You have now seen in the Contao Manager that version 4.2.1 is already available. So you update all packages, but version 4.2.1 is not installed. Version 4.1 remains installed.

You can now use the "Dependencies" in composer.json to find out where the problem lies or you can use the command:

php composer.phar prohibits terminal42/contao-pageimage 4.2.1

The answer looks like this:

terminal42/contao-pageimage 4.2.1      requires         php (^8.1 but 7.4.33 is installed)           
terminal42/contao-pageimage 4.2.1      requires         contao/core-bundle (^4.13 || ^5.0)           
contao/managed-edition      dev-master does not require contao/core-bundle (but 4.9.42 is installed)

In this case, the cause is actually two dependencies. PHP ^8.1 is required, but 7.4 is installed. In addition, Contao ^4.13 or ^5.0 is required, but we are using Contao 4.9.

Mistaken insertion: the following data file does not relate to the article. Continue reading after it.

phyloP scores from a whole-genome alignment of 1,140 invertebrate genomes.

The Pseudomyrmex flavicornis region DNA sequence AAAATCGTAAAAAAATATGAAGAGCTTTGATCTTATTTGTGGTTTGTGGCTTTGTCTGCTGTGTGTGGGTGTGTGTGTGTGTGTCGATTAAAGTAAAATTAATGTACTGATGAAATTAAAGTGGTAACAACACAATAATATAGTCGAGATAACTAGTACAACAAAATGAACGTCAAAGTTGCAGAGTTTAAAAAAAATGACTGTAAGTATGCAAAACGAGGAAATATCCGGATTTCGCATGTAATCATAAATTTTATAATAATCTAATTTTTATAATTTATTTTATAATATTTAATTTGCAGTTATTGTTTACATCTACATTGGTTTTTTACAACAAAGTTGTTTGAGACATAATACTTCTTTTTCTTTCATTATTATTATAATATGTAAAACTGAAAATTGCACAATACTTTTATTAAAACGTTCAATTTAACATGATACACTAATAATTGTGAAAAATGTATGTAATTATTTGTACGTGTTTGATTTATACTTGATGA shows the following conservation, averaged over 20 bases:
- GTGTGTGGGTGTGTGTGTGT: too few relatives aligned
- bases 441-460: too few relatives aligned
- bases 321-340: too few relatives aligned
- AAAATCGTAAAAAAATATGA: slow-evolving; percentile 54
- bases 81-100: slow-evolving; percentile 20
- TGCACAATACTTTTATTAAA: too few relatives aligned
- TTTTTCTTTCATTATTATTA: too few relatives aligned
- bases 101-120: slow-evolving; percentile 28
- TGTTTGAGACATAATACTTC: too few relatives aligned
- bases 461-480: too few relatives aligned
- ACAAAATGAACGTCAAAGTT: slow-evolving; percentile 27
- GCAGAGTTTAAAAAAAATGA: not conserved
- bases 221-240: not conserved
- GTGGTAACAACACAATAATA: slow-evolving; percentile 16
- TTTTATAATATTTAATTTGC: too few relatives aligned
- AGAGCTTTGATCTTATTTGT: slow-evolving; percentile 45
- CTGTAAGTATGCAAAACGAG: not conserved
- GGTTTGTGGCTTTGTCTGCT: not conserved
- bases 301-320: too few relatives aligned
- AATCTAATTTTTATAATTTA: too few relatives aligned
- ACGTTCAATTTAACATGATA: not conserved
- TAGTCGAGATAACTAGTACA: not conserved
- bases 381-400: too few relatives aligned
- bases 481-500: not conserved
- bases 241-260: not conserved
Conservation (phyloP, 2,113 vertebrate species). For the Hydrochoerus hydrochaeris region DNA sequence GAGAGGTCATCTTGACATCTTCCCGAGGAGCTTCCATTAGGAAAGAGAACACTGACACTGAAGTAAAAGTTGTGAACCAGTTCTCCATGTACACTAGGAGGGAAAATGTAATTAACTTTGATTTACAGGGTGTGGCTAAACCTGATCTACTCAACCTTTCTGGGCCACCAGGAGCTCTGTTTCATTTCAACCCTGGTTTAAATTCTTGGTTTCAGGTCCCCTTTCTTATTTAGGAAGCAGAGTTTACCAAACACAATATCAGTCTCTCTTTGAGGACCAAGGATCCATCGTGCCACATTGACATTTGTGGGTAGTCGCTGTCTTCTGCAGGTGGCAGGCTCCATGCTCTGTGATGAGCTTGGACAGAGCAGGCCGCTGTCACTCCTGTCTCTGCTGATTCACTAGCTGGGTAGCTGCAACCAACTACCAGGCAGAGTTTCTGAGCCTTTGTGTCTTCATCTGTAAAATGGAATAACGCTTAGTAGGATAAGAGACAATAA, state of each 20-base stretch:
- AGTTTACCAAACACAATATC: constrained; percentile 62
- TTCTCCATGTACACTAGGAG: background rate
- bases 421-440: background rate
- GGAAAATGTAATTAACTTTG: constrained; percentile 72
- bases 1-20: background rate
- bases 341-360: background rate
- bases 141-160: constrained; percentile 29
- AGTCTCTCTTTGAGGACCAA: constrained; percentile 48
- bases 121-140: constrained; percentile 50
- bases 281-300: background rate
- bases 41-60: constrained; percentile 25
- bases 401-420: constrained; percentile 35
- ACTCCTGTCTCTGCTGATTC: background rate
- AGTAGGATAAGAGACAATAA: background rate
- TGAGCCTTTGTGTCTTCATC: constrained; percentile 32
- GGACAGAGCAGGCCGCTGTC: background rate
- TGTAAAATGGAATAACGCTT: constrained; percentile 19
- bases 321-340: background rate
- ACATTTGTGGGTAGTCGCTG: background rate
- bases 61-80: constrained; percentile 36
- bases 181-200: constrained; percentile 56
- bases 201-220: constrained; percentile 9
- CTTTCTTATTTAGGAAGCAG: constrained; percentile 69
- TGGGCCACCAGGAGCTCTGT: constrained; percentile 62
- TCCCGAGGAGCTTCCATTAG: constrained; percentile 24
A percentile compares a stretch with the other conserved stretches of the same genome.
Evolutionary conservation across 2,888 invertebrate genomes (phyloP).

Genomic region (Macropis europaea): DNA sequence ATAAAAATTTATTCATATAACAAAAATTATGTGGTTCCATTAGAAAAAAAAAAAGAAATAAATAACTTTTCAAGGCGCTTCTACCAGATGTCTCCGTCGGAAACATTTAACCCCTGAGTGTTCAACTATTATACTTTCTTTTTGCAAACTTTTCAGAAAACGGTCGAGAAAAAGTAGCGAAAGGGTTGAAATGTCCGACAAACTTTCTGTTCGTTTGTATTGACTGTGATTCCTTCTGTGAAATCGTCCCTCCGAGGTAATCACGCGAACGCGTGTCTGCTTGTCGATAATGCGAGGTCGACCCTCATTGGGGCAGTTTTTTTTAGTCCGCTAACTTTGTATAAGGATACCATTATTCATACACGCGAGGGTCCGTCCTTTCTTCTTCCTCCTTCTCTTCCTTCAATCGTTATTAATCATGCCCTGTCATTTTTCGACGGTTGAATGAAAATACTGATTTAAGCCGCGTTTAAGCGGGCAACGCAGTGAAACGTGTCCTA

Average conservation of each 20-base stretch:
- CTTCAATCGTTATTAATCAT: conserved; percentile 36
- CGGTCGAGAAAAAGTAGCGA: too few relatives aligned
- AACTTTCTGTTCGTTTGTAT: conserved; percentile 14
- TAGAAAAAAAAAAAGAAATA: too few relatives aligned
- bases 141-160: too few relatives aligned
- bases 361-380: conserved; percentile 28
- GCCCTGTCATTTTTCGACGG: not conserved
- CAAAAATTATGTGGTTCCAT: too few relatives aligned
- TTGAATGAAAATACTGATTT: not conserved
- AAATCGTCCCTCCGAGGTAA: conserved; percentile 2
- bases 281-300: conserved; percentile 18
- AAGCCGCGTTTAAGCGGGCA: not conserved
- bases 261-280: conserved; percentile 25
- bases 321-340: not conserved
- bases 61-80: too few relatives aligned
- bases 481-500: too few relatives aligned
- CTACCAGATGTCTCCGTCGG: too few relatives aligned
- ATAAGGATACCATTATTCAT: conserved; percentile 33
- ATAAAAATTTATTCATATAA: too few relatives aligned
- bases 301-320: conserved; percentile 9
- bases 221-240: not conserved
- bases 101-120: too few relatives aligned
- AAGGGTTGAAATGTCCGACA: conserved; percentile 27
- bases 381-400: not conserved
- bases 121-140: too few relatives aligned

You can only install the latest version of the extension if both dependencies are fulfilled.

Example 4 : Find all installations with an outdated extension

The previous examples all refer to a single installation. But what if you want to know which installations do not yet have contao-pageimage 4.2.1 installed? In this case, trakked can help you.

Using the package filter and a version constraint, you can search for it specifically. All you need to do is restrict the extension terminal42/contao-pageimage in the package filter and also enter the version condition <4.2. You will now receive a list of all affected installations.


I could certainly list many more examples, but that would go beyond the scope here.

I hope this blog post has helped you to better understand the topic of versioning and motivated you to delve a little deeper into the background of composer.json and further expand your knowledge.